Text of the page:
Regardless of what does or doesn't get done, the end result is usually the same; soon after arrival at Scott Base from Christchurch, the management team like to do a big praise speech with words to the effect of "we're so happy on how well everyone has gotten along, the place is looking absolutely fabulous, clearly one of the best winters yet!". In reality there are a few people on the verge of killing each other, half the place is like a tip and aside from the separate Field Centre rebuild project, there's been little more than minimal maintenance completed. So what do you say at a time like this? Do you be an outright liar and agree on how great everything has gone, or do the morally correct thing of saying it like it really is? Or is it best to simply say nothing at all? Though in that case the people at the top can't recognise any room for improvment. In all fairness, they can't be expected to correct what they don't know about. Either way, I'm well overdue for a break.

    Moving_into_Q-Hut.jpg (89241 bytes)
    This is where I'll be moving in a few hours once people get out of bed mid-afternoon; one of the rooms in the visitor accommodation block known as "Q-Hut".

    Windy_sunday_out_window.jpg (70439 bytes)
    It's been a windier than normal week with strong winds most days, peaking at around 80kts (150km/hr). Temperatures ranging from around -30C to a surprisingly mild -16C. This is the view out my workshop window just now, the wind blown snow forms holes and ridges around solid objects.

    Cloudy_Erebus.jpg (87655 bytes)
    The weather isn't always a write-off, there's the odd nice day as well. Mt Erebus pictured above between the clouds.

    2M_distribution_frame.jpg (195870 bytes)
    2 megabit per second balanced E1 termination frames which transport multiplexed voice and data circuits. The frame allows you to manually cross-connect different circuits and monitor transmit and receive PCM (pulse coded modulation) streams.

    Store_and_forward_repeater.jpg (141815 bytes)
    One of yesterday's jobs was dusting off and getting the store and forward repeater operational for a science group who've decided they need wide area communications around their work site this summer at Cape Adare, which is approximately 800km north of Scott Base. The repeater consists of an Icom portable radio mounted in a box with a 20AHr sealed lead acid battery. The radio is connected to a 16-second speech recorder module. When the repeater receives a remote transmission, up to 16 seconds of speech is recorded. When the remote party stops transmitting the repeater radio automatically switches to transmit mode and re-plays what was recorded. This principle is also known as a simplex repeater. It didn't have a solar regulator either, so I fitted one to ensure the battery is correctly charged and maintained from the solar array.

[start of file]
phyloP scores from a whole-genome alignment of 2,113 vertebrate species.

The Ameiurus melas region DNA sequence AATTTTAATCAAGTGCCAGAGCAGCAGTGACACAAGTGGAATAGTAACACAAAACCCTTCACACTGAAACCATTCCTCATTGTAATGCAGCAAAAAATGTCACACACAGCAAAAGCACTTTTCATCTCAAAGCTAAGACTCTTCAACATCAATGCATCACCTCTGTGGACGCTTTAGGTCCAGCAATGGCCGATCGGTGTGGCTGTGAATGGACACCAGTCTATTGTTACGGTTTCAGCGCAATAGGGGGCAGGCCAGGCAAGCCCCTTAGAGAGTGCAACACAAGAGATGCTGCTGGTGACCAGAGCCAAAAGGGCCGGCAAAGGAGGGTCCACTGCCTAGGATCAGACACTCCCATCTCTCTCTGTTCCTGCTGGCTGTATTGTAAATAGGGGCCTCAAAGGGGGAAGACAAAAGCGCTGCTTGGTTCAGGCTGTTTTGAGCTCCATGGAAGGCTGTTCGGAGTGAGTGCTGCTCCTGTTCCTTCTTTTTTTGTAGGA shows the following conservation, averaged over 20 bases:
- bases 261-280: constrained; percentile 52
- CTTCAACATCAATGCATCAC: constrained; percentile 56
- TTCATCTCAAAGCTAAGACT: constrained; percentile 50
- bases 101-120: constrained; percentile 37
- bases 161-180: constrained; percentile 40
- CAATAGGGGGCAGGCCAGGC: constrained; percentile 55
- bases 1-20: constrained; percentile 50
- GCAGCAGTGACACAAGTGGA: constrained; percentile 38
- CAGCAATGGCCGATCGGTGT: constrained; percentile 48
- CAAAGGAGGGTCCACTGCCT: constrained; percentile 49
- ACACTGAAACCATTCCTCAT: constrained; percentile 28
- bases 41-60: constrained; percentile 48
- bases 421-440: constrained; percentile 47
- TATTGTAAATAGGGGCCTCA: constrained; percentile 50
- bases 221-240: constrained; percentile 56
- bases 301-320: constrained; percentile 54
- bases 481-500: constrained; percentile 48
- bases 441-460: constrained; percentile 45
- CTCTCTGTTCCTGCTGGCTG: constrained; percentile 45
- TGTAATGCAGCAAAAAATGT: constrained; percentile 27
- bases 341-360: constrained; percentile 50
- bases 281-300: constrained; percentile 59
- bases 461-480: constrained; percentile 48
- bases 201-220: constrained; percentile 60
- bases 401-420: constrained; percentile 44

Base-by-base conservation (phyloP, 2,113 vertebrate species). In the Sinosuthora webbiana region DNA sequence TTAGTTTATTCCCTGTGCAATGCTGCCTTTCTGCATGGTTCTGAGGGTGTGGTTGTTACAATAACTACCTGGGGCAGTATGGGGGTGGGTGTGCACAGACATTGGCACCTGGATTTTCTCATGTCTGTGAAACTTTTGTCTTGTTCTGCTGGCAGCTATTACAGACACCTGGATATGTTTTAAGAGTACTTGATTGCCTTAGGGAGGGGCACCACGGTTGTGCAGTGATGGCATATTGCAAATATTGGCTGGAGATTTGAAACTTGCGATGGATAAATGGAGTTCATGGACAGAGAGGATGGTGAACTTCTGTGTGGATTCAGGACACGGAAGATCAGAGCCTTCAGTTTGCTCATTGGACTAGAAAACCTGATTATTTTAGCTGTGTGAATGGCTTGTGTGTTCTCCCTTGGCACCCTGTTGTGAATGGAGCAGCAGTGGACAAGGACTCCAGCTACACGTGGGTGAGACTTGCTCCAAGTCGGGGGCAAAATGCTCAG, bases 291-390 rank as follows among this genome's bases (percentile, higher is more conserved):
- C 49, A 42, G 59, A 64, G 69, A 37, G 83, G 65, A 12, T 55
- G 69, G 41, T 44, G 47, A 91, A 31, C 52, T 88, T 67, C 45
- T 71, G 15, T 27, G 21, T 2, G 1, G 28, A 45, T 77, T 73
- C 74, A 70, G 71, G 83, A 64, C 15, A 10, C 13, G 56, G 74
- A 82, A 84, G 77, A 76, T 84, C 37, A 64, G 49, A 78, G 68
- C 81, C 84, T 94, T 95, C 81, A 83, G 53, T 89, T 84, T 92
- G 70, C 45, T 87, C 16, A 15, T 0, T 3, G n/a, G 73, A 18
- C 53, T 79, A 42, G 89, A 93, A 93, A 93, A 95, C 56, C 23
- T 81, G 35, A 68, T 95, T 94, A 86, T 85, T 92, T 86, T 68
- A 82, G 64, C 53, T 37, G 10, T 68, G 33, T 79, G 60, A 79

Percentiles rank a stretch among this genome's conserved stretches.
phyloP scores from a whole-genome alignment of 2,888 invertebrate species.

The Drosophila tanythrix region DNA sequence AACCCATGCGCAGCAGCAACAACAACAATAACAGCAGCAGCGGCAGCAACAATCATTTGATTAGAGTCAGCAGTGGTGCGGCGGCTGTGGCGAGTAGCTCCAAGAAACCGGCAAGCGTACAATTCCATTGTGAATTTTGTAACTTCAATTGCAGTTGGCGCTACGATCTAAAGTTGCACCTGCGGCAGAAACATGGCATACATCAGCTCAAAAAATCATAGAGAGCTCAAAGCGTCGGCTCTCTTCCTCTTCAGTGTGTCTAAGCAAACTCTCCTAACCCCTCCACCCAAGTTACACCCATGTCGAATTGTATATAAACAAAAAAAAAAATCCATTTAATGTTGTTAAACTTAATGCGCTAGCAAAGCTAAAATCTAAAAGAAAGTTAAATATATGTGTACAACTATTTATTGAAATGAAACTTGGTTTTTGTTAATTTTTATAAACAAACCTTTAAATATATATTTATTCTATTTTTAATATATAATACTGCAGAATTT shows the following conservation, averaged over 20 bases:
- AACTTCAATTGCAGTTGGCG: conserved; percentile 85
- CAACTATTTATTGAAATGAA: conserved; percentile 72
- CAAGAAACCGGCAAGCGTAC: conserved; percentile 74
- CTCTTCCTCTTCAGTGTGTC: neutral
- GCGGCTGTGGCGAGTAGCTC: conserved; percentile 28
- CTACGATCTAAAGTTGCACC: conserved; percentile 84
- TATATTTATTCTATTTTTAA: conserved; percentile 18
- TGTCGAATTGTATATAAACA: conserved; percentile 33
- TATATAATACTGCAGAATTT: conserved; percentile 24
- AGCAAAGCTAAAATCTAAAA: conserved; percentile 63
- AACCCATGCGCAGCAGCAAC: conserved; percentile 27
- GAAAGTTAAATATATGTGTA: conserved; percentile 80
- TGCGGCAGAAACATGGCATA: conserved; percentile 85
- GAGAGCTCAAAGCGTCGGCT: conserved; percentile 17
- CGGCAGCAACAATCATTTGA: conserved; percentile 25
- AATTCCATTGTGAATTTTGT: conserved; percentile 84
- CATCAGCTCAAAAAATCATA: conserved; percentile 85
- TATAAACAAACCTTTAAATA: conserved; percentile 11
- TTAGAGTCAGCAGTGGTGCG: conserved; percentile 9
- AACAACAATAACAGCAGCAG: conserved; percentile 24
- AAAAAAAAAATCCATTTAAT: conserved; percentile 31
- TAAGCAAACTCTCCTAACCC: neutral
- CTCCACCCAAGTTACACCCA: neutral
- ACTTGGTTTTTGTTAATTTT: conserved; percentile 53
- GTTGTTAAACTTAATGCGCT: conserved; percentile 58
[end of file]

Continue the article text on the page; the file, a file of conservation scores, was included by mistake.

• 13/9/2015: Just a day over a month until we're due to be back home in New Zealand and I'm already thinking about hot barbeques and cold beers. Everyone else here is as equally excited to be thinking of seeing friends and family again and daily discussions are around what food they're most looking forward to.

    Two weeks until the first flights of main body arrive, and as usual there's still much work to be done. People back home often ask what I do in my spare time. The reality is that there's never spare time. There's always something that needs fixed, rebuilt, maintained, cleaned, labelled, redone from scratch or designed and built. Plus an endless stream of documentation to write and maintain, and much, much more.

    Practically all of my work this week has been installing and commissioning the new satellite bearer equipment, which essentially allows a wider data bandwidth. Surprisingly enough, there have been very few issues so far and it's ready for testing to begin on Monday. I've even managed to catch up on the two weeks of lost time due to a week of weather delays and McMurdo cargo losing a pallet of urgent freight for a week.

    Sunrise_beside_Erebus.jpg (47788 bytes)
    We're still gaining around 20 minutes of daylight each day. It really is a nice time of the season with the brilliant sunrises and sunsets daily. Sunrise today at 7:50AM; setting at 5:50PM. The photo above is of the sun rising above the western shoulder of Mt Erebus.

    MtDiscovery_sunset.jpg (53682 bytes)
    This is the sun setting on Mt Discovery to the south of us, the Scott Base sea ice pressure ridges in the foreground. Thanks to Andy for the photos.

    Mogas_trailer.jpg (144128 bytes)
    The Mogas (petrol for cold temperatures) is stored in a double walled aluminium trailer on a concrete bund to contain any potential fuel spills. There's a lot of work that goes into preventing even minor drips of fuel from contaminating the Antarctic environment.

    New_satellite_modems.jpg (120804 bytes)
    The new Comtech CDM-760 satellite modems and redundancy switch that I installed this week. There is one working modem and one spare which is automatically switched into service if a failure is detected with the primary modem.

    IF_and_data_switch.jpg (134535 bytes)
    Another part of the satellite modem redundancy switch system is change-over of the intermediate frequency paths (140MHz) and the data paths. 140MHz radio energy from the modem transmit port is up-converted to around 6000MHz (C-band) for transport to New Zealand over satellite.